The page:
Unfortunately, I don’t think I’ll get a chance to test the new set-up this season. Although I will be out on the trail, I don’t think I’ll be needing the trailer. I’ll post up again after I test it out.
Here is the email I recently received from the ENF regarding the Deer Valley Trail:
You are receiving this email to inform you that a Draft Decision Notice and Finding of No Significant Impact (FONSI) for the Deer Valley 4wd Trail Meadow Restoration and Blue Lakes/Meadow Lake Road Maintenance Project has been prepared and is available for your review. See attached cover letter.
The Draft Decision Notice and FONSI, Environmental Assessment (September 2016), and Specialist Reports can be found on the Eldorado National Forest website at: http://www.fs.fed.us/nepa/nepa_project_exp.php?project=45439
This proposed decision is subject to objection pursuant to 36 CFR 218. See attached cover letter for more information on the administrative review process. The legal notice announcing the opportunity to object to the proposed decision is anticipated to be published in the Mountain Democrat on September 30, 2016.
Please let me know if you have any questions. Thank you.
Matt Brown Botanist
The next step is a 45 day “objection period”. After that, Crabtree has to issue a final decision. Unfortunately, they can and will delay enough to postpone the re-opening of the trail until next season. The season officially ends Jan 1st but will most likely it will be moved up because of wet conditions.
Cover letter to object link:
So, next year, six weeks after the snow melts at the weather monitoring site, the trail will open. Historically, that will be mid-July although it could be as early as late June or as late as mid-August.
I have asked the ENF if we can perform trail maintenance this year on the approaches and departures to both creek crossings. This would allow the work to harden over winter, a common FS practice. The ENF has not replied to my emails.
I just sent a letter to the president and vice president of the Rubicon Trail Foundation (RTF) asking that they keep the users informed of any maintenance efforts by either county PRIOR to any decision being made so the users can comment on these efforts.
Some maintenance efforts are being done that have nothing to do with safety or water quality. It’s all about making the trail easier in certain places so some people don’t put a scrape on their rig.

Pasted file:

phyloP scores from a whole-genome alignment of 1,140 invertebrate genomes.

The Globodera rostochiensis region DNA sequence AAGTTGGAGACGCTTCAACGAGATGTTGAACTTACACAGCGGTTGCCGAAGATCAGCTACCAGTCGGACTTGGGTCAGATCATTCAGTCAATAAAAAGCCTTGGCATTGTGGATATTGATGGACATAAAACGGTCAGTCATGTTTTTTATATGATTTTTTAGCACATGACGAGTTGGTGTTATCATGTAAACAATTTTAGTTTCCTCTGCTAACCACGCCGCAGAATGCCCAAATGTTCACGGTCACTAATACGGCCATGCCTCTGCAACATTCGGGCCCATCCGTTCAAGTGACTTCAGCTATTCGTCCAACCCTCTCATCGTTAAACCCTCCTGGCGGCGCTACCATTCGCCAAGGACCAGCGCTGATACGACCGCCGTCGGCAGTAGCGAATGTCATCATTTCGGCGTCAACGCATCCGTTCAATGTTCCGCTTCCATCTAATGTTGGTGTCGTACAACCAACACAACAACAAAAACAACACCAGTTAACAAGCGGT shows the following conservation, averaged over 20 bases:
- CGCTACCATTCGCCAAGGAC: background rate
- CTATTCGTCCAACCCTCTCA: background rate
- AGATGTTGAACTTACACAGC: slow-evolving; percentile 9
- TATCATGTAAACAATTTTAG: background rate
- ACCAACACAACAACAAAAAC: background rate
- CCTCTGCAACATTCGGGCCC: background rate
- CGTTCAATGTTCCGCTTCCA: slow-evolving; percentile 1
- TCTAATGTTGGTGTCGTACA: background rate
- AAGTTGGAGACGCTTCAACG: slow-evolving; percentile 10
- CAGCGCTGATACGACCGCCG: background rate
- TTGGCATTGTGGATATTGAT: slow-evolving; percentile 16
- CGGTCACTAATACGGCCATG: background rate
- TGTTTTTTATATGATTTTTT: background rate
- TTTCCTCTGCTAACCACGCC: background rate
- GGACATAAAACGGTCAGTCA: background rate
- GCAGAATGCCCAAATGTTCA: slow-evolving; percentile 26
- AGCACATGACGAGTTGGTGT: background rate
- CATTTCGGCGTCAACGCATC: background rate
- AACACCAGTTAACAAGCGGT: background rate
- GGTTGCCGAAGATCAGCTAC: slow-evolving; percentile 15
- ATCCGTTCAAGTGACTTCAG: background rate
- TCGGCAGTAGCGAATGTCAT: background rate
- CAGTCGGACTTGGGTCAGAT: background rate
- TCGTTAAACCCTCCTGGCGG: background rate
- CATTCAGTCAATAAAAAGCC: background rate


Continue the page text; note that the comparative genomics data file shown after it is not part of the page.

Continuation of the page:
Rubicon Trail Foundation
September 27, 2016
Sean & John,
I am writing to ask that RTF keep the users of the Rubicon Trail informed of any maintenance efforts prior to the work being approved in order for the users to be able to comment on these efforts.
There are past examples of work done that was neither a safety issue nor a water quality issue. There is one effort planned, but not yet performed, that does not fall within either of those categories.
By creating a new page on your website of proposed, current and completed Rubicon Trail maintenance and which agency is leading it and how the public can comment on those issues, the users would be informed and would have the ability to comment on how our trail is managed.
Rogue maintenance is also an issue. RTF should develop professional relations with all organizations that may have or might perform such maintenance without agency approval and discourage such actions.
Too many decisions are being made behind closed doors or without users’ approval or input. Some of this is on us for not attending meetings but most users work M-F and can’t attend these meetings. So, again I am asking that RTF attend those meeting on our behalf and to keep us informed.
I will be starting a thread on www.Pirate4x4.com to allow Rubicon Trail users comment on this idea. I ask that you join in on the conversation.
I’ve also started a thread on Pirate4x4 to allow the public to weigh in with their thoughts. Please feel free to follow and/or comment on the issue.